Oil Prices Recover Slightly Amidst Demand Concerns in U.S. and China
Oil Prices Continue Slide as Market Skepticism Grows Over OPEC+ Cuts
Global oil markets witnessed a continued decline on Wednesday as investors assessed the impact of extended OPEC+ cuts against a backdrop of diminishing demand prospects in China.
Brent crude oil, the international benchmark for Nigerian crude oil, declined by 63 cents to $76.57 a barrel while U.S. WTI crude oil lost 58 cents to $71.74 a barrel.
Last week, the Organization of the Petroleum Exporting Countries and its allies, collectively known as OPEC+, agreed to maintain voluntary output cuts of approximately 2.2 million barrels per day through the first quarter of 2024.
Despite this effort to tighten supply, market sentiment remains unresponsive.
“The decision to further reduce output from January failed to stimulate the market, and the recent, seemingly coordinated, assurances from Saudi Arabia and Russia to extend the constraints beyond 1Q 2024 or even deepen the cuts if needed have also fallen to deaf ears,” noted PVM analyst Tamas Varga.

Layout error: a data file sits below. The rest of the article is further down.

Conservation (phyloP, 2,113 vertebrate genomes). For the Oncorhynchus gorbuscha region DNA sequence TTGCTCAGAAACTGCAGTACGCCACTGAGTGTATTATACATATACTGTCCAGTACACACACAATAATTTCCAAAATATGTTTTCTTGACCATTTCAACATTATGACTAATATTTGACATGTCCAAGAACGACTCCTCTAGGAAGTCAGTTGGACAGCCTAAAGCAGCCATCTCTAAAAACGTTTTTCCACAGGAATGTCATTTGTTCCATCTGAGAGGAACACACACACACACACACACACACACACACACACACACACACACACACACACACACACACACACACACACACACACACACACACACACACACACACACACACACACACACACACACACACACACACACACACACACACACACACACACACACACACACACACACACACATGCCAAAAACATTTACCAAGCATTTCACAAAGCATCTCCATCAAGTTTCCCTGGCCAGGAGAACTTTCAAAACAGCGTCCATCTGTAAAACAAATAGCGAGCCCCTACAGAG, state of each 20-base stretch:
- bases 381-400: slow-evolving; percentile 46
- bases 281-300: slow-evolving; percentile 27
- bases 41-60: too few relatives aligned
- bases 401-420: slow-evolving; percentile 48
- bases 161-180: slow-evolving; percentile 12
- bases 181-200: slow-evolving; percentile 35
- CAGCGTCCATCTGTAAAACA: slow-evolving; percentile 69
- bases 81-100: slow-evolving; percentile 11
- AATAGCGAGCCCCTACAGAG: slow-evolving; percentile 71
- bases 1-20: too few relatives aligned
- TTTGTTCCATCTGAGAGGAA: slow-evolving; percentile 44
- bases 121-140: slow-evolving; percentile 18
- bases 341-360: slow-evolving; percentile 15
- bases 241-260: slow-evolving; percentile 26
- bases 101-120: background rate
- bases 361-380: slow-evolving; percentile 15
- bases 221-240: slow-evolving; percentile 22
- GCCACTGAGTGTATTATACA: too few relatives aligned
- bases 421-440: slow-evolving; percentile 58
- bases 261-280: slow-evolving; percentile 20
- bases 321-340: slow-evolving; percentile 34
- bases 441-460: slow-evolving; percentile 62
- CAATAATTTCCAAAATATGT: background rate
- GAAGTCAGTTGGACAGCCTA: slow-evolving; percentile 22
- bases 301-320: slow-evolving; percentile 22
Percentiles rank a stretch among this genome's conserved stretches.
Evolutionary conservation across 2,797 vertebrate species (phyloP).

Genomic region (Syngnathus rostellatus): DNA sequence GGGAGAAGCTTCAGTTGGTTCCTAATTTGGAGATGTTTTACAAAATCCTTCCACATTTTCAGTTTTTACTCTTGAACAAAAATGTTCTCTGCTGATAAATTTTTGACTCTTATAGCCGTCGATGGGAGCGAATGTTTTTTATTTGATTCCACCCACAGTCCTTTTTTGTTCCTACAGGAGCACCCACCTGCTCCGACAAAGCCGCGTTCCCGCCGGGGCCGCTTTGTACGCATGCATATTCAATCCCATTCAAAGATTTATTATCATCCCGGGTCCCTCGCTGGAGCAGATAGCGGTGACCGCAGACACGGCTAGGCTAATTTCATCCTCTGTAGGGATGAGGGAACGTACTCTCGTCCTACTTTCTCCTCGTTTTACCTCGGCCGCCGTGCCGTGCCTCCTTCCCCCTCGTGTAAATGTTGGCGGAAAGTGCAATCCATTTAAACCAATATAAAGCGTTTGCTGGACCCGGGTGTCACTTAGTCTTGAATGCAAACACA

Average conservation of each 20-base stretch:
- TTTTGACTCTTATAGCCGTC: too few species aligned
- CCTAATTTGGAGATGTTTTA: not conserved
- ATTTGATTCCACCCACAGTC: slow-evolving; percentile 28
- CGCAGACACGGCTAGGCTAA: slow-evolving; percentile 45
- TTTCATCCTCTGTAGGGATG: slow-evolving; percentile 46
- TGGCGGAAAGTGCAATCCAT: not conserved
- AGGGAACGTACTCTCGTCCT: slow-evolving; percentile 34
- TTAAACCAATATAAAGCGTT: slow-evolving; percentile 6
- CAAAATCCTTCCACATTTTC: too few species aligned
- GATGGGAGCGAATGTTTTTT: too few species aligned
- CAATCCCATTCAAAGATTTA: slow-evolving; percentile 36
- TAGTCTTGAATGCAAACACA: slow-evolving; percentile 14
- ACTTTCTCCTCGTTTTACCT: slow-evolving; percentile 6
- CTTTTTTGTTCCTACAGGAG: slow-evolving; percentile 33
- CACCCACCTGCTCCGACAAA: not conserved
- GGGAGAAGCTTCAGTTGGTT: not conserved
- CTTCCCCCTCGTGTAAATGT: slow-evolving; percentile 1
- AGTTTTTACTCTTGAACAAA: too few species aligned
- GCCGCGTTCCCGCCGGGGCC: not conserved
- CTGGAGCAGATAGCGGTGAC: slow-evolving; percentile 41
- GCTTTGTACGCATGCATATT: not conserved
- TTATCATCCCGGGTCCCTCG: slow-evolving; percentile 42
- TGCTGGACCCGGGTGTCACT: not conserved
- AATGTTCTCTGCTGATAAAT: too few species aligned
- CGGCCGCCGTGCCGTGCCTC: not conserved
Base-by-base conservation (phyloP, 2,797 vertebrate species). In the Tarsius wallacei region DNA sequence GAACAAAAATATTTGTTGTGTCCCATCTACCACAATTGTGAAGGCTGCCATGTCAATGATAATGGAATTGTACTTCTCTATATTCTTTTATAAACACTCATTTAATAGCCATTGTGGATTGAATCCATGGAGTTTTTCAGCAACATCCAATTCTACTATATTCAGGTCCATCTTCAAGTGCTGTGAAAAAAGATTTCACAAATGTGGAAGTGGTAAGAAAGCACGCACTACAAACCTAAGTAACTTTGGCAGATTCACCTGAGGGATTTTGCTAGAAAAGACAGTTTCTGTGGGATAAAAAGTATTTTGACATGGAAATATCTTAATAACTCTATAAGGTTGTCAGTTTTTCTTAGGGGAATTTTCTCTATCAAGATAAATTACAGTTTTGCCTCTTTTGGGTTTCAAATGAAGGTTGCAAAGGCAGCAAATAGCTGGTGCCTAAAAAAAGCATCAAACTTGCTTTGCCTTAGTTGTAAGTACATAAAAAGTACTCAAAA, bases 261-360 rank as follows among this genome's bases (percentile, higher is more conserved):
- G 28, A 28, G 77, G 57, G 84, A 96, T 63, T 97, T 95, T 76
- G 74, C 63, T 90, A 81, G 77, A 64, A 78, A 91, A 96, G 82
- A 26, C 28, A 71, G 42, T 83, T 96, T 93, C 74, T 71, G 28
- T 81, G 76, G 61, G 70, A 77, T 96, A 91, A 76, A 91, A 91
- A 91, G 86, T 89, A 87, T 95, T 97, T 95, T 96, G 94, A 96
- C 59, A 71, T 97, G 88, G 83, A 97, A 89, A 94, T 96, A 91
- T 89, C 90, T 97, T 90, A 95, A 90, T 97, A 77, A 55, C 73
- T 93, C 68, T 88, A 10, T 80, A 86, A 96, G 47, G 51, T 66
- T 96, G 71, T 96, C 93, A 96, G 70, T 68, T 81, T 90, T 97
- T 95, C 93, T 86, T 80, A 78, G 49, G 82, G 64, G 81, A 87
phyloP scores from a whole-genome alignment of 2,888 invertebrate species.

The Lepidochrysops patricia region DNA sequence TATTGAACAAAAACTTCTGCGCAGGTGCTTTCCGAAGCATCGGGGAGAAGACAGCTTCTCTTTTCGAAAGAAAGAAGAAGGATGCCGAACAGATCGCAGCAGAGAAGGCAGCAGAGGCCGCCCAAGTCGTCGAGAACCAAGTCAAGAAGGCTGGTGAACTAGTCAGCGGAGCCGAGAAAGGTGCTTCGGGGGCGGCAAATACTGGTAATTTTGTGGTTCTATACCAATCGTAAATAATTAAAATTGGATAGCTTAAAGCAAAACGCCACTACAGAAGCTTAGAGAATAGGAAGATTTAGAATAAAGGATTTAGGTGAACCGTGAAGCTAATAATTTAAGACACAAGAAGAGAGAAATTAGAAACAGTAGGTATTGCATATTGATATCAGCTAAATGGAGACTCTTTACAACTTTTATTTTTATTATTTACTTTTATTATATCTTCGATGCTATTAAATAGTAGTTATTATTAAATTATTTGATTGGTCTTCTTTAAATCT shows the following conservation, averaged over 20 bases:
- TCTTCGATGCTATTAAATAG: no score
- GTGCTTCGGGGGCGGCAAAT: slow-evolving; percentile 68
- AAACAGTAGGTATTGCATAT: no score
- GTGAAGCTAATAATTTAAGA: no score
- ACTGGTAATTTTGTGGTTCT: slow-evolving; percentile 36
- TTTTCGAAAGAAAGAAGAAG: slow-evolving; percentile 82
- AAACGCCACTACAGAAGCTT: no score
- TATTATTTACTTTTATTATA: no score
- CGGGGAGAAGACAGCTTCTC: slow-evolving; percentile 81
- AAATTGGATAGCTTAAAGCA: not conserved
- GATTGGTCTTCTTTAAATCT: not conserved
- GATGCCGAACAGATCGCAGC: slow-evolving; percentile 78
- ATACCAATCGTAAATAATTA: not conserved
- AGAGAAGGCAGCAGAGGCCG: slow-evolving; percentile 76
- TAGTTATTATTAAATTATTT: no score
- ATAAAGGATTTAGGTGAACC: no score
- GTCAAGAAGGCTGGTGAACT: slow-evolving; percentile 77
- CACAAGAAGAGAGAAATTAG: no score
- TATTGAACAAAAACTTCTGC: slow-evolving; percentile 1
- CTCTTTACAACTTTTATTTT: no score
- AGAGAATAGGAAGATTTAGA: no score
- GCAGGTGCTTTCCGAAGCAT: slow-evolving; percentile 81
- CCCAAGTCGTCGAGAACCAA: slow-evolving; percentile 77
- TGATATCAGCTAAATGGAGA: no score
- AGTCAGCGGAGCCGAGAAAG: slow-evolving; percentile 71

Adding to the unease, Saudi Arabia’s decision to cut its official selling price (OSP) for flagship Arab Light to Asia in January for the first time in seven months raises concerns about the struggling demand for oil.
Amid the market turmoil, concerns over China’s economic health cast a shadow, potentially limiting fuel demand in the world’s second-largest oil consumer.
Moody’s recent decision to lower China’s A1 rating outlook from stable to negative further contributes to the apprehension.
Analysts will closely watch China’s preliminary trade data, including crude oil import figures, set to be released on Thursday.
The outcome will provide insights into the trajectory of China’s refinery runs, with expectations leaning towards a decline in November.
Russian President Vladimir Putin’s diplomatic visit to the United Arab Emirates and Saudi Arabia has added an extra layer of complexity to the oil market dynamics.
Discussions centered around the cooperation between Russia, the UAE, and OPEC+ in major oil and gas projects, highlighting the intricate geopolitical factors influencing oil prices.